Daily Archives: 02/11/2014

Does the govt really want to pass the anti-money laundering Bill?

Does the govt really want to pass the anti-money laundering Bill?


Parliament Buildings – Guyana

The gathering outside the National Assembly yesterday afternoon (Feb 10)  is symbolic of the state of the local politics. Two years ago when the parliamentary opposition voted to slash the budget for National Communications Network and the Government Information Agency the staff of these entities mounted protests along Brickdam along the route leading to the National Assembly. From the placards one would have expected that these people were all about to lose their jobs.

That was only the beginning. The government then expanded on the protest; it took its campaign to the airwaves via radio and television. By the time that campaign ended many had expected to see GINA and NCN being shut down. It was a case of overkill.  Two years later, GINA and NCN have not ceased operation. In fact for two years they operated on a single Guyana dollar, each. No staff member lost his or her job and pretty soon staff from those two entities had been reduced to objects of ridicule. People accused them of grandstanding and of exaggerating a situation.

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Bizarre Foods: Trinidad and Tobago – video

Bizarre Foods: Trinidad and Tobago – video

Trinidad and Tobago has many foods that reflect the multicultural history of the islands.  However, here we join  Andrew Zimmern, who travels the world and has a series of videos called Bizarre Foods – unusual dishes that are usually not on restaurant menus.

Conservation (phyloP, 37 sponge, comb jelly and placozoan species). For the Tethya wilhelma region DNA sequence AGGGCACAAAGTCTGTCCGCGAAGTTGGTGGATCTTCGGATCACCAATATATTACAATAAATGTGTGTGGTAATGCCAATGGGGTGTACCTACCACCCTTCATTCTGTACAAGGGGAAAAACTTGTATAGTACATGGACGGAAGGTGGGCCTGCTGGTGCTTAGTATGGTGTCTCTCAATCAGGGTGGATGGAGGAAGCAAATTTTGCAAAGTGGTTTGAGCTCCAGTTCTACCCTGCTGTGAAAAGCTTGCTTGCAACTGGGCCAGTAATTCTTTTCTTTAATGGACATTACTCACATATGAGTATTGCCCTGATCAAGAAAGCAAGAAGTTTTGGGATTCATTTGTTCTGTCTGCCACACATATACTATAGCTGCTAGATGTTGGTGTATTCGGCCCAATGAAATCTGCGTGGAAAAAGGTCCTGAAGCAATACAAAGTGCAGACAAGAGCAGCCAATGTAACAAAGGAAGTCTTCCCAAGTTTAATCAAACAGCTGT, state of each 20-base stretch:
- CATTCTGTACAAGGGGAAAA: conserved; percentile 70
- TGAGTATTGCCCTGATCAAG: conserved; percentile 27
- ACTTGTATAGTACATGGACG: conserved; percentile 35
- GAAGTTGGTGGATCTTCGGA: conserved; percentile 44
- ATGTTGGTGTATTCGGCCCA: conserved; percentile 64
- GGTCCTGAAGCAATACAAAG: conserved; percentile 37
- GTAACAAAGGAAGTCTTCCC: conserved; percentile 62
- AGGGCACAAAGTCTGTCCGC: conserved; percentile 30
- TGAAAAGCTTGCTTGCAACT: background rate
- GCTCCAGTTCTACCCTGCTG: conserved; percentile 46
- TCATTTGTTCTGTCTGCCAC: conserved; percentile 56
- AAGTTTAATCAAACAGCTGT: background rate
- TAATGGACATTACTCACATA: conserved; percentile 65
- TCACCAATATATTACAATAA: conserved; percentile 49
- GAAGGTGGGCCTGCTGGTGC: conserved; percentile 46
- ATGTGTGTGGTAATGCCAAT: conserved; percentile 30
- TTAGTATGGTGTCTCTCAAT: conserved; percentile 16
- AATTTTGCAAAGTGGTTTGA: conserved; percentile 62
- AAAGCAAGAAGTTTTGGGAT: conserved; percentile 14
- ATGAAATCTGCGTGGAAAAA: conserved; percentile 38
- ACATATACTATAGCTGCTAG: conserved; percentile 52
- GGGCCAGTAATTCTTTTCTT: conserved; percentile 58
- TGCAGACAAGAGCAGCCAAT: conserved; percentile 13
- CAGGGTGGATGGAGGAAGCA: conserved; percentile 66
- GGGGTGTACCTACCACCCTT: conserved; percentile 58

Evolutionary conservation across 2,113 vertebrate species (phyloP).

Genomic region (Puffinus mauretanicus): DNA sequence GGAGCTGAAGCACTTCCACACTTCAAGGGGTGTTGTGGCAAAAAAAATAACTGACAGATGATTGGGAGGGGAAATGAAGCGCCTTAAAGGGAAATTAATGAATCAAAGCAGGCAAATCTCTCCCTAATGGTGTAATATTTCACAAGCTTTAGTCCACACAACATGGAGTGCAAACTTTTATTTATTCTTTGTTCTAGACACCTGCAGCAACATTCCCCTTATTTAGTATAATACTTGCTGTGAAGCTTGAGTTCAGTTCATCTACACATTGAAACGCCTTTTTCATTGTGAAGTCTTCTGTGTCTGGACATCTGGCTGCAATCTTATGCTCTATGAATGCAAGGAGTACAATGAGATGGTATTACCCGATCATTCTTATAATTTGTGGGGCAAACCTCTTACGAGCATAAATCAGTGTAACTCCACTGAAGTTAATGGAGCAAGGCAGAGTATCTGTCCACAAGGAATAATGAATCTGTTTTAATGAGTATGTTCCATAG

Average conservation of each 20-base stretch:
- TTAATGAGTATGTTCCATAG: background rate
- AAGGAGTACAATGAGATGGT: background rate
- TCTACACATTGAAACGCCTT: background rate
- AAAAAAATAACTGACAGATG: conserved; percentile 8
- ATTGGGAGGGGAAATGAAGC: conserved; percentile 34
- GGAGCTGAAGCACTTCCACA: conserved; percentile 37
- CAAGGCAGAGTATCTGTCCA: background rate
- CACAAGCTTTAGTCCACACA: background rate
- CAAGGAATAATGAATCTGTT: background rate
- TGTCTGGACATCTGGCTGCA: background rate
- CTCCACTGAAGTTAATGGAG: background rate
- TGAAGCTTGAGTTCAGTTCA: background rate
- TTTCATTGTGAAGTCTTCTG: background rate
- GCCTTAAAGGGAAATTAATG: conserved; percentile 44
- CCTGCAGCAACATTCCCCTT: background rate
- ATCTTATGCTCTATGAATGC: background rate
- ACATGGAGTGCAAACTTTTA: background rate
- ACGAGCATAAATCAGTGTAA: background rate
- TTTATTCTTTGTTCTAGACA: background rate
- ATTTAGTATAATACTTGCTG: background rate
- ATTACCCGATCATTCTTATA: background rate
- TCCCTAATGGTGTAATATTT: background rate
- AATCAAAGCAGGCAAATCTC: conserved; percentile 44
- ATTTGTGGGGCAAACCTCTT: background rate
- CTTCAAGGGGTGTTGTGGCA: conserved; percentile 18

Some of these foods you may not care for, but it is sometimes interesting to see the exotic foods some people eat.

Guyana – Sugarcane – video

Guyana – Sugarcane – video

This short clip shows life through they eyes of a Guyanese sugarcane cutter.

Stuart Hall’s cultural legacy: Britain under the microscope

Stuart Hall’s cultural legacy: Britain under the microscope

Stuart Hall, the so-called ‘godfather of multiculturalism’ changed Britain for the better even while he showed us the ugly truth about our racist society

Stuart Hall: 1932-2014

Stuart Hall: 1932-2014

“The very notion of Great Britain’s ‘greatness’ is bound up with empire,” Stuart Hall once wrote. “Euro-scepticism and Little Englander nationalism could hardly survive if people understood whose sugar flowed through English blood and rotted English teeth.”

For the Jamaican-born intellectual, who was one of the Windrush generation, – the first large-scale immigration of West Indians to the capital after world war two – that rottenness was unmissable. Hall came to that rotten land with its in-part slave-generated wealth from Kingston in 1951 as a Rhodes scholar to study at Oxford. “Three months at Oxford persuaded me that it was not my home,” he told the Guardian in 2012. “I’m not English and I never will be. The life I have lived is one of partial displacement. I came to England as a means of escape, and it was a failure.”  Continue reading

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